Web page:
Summary from Goodreads:
From Jennifer Weiner, the #1 New York Times bestselling author of Who Do You Love and In Her Shoes, comes a smart, thoughtful, and timely exploration of two sisters’ lives from the 1950s to the present as they struggle to find their places—and be true to themselves—in a rapidly evolving world. Mrs. Everything is an ambitious, richly textured journey through history—and herstory—as these two sisters navigate a changing America over the course of their lives.
Do we change or does the world change us?
Jo and Bethie Kaufman were born into a world full of promise.
Growing up in 1950s Detroit, they live in a perfect “Dick and Jane” house, where their roles in the family are clearly defined. Jo is the tomboy, the bookish rebel with a passion to make the world more fair; Bethie is the pretty, feminine good girl, a would-be star who enjoys the power her beauty confers and dreams of a traditional life.
But the truth ends up looking different from what the girls imagined. Jo and Bethie survive traumas and tragedies. As their lives unfold against the background of free love and Vietnam, Woodstock and women’s lib, Bethie becomes an adventure-loving wild child who dives headlong into the counterculture and is up for anything (except settling down). Meanwhile, Jo becomes a proper young mother in Connecticut, a witness to the changing world instead of a participant. Neither woman inhabits the world she dreams of, nor has a life that feels authentic or brings her joy. Is it too late for the women to finally stake a claim on happily ever after?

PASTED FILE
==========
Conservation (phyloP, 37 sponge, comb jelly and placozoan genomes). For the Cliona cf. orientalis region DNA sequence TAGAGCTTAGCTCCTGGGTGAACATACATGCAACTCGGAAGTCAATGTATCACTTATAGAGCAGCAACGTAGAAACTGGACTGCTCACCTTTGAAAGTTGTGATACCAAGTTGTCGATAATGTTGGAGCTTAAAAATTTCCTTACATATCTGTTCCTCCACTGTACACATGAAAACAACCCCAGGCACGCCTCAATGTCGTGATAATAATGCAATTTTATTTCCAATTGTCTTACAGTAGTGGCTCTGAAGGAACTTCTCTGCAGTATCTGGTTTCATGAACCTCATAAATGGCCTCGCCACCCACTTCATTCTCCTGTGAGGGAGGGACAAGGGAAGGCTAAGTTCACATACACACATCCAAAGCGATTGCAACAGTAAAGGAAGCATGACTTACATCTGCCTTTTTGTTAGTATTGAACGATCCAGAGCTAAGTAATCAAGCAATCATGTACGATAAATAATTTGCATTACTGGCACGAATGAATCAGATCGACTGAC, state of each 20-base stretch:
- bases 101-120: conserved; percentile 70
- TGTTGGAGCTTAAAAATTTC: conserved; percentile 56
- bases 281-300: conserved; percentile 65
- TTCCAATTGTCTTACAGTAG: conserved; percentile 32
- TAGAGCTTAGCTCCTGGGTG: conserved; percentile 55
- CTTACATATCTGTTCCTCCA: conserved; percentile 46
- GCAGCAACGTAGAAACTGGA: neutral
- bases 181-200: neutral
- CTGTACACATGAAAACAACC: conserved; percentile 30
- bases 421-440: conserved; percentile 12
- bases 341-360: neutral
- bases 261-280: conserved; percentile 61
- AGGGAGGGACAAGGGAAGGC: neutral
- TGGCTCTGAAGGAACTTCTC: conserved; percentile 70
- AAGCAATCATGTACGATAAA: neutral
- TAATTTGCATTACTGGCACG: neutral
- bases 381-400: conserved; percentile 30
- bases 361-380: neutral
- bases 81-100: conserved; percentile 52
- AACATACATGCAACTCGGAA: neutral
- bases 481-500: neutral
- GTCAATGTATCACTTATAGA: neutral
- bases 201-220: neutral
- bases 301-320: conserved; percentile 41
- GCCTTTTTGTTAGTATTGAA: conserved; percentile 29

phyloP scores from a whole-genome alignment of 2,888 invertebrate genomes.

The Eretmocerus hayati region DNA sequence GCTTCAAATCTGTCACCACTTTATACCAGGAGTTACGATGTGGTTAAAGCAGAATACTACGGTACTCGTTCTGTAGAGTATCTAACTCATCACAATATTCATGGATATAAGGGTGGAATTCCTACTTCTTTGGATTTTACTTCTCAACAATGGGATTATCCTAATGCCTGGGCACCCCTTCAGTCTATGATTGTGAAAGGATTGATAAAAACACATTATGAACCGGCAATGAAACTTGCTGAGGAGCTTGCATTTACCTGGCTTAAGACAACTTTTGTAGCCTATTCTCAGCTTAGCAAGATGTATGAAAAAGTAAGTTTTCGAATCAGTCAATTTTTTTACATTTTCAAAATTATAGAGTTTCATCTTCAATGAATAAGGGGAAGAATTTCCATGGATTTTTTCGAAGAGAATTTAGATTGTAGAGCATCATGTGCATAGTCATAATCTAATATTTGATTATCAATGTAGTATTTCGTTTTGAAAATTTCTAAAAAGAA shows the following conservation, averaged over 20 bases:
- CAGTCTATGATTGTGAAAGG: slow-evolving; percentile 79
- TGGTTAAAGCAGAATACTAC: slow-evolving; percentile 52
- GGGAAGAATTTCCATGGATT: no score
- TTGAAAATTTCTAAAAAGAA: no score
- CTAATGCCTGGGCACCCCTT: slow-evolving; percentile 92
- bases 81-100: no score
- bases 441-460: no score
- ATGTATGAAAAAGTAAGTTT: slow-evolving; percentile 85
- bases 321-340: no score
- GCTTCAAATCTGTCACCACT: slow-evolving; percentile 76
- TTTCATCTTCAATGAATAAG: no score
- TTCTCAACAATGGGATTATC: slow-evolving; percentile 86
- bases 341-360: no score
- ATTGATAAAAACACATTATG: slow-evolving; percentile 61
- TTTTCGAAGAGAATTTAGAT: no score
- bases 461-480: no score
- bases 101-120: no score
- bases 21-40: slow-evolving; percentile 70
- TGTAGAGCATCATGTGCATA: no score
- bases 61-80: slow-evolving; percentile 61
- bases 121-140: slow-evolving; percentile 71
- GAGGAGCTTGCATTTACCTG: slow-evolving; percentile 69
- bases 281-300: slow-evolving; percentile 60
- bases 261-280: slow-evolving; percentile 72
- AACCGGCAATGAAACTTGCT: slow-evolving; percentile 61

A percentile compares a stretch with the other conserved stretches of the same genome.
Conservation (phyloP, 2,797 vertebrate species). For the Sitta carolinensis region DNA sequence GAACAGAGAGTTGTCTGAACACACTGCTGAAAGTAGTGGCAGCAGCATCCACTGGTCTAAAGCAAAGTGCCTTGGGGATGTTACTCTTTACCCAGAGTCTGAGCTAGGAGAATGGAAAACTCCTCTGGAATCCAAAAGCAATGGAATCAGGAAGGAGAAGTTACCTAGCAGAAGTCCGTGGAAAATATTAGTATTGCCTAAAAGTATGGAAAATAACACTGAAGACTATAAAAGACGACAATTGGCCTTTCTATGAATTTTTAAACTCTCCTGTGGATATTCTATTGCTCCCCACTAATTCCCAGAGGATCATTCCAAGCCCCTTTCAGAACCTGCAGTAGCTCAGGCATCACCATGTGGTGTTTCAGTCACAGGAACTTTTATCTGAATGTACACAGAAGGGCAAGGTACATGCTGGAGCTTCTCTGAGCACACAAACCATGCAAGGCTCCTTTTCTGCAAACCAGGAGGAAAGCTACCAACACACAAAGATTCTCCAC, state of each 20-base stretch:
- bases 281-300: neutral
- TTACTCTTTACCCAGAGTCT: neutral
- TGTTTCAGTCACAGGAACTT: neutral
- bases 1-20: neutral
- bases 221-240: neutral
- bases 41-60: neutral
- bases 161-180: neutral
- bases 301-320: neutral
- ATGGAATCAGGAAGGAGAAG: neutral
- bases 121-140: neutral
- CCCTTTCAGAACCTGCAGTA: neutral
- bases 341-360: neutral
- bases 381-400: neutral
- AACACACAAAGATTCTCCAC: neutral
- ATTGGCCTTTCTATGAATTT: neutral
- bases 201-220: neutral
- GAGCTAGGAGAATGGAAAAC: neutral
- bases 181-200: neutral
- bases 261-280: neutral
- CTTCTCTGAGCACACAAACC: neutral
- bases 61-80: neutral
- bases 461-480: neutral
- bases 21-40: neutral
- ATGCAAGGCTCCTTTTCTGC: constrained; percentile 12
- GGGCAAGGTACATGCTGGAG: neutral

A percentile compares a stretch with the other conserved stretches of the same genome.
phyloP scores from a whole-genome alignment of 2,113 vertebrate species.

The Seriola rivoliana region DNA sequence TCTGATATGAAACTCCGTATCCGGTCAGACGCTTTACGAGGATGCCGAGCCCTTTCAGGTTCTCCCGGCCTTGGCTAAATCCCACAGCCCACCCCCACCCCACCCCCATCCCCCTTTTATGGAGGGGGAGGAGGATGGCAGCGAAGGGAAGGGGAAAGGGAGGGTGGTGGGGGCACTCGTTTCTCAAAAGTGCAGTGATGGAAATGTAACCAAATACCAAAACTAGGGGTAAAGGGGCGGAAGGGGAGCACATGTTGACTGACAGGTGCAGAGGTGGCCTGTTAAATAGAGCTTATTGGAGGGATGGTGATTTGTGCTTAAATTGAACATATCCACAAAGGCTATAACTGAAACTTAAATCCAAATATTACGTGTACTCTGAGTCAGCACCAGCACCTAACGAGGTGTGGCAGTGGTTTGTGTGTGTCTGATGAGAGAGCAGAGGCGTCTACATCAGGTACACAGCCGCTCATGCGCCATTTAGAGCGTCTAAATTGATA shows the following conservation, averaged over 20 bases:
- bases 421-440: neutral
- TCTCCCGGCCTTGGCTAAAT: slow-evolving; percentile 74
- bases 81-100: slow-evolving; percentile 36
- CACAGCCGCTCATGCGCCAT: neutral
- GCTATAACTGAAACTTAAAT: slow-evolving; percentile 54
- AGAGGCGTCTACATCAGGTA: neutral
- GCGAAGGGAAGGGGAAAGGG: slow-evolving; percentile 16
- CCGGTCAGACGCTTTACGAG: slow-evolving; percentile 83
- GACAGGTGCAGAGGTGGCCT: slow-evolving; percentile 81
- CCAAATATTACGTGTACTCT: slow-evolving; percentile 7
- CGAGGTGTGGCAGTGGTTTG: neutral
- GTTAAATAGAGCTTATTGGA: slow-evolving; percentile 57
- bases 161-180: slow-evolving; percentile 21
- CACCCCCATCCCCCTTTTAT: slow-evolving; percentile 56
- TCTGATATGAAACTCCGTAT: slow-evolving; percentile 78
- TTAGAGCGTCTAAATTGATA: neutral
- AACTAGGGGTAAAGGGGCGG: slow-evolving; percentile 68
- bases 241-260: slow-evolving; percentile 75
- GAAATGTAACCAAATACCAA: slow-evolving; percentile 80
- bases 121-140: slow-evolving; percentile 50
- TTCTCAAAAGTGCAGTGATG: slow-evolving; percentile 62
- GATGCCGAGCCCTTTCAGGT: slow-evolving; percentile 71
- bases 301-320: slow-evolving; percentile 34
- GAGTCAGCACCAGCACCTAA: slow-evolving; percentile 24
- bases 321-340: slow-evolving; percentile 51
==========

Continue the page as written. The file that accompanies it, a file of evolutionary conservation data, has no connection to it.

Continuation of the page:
In her most ambitious novel yet, Jennifer Weiner tells a story of two sisters who, with their different dreams and different paths, offer answers to the question: How should a woman be in the world?
I liked Mrs. Everything, especially the relationship between Jo and Bethie and how women’s roles have changed (or not changed, see also: #metoo) over the latter half of the 20th century. But it felt very draggy to me, with some parts rendered so beautifully early in the book and then others very slapdash later. She could have used some balance in the narrative pacing.
It’s definitely an ambitious book, based on events in her mother’s life. The author’s note in the back of the Barnes and Noble Book Club edition was very informative. I haven’t read any of Weiner’s previous books so I don’t know how this compares to Good in Bed or In Her Shoes.
Read for BN Book Club. A trigger warning for a brief description of sexual assault and abortion on the page and several depictions of unwanted groping.
Dear FTC: I read a paper galley of this book provided by the publisher to the Book Club leader.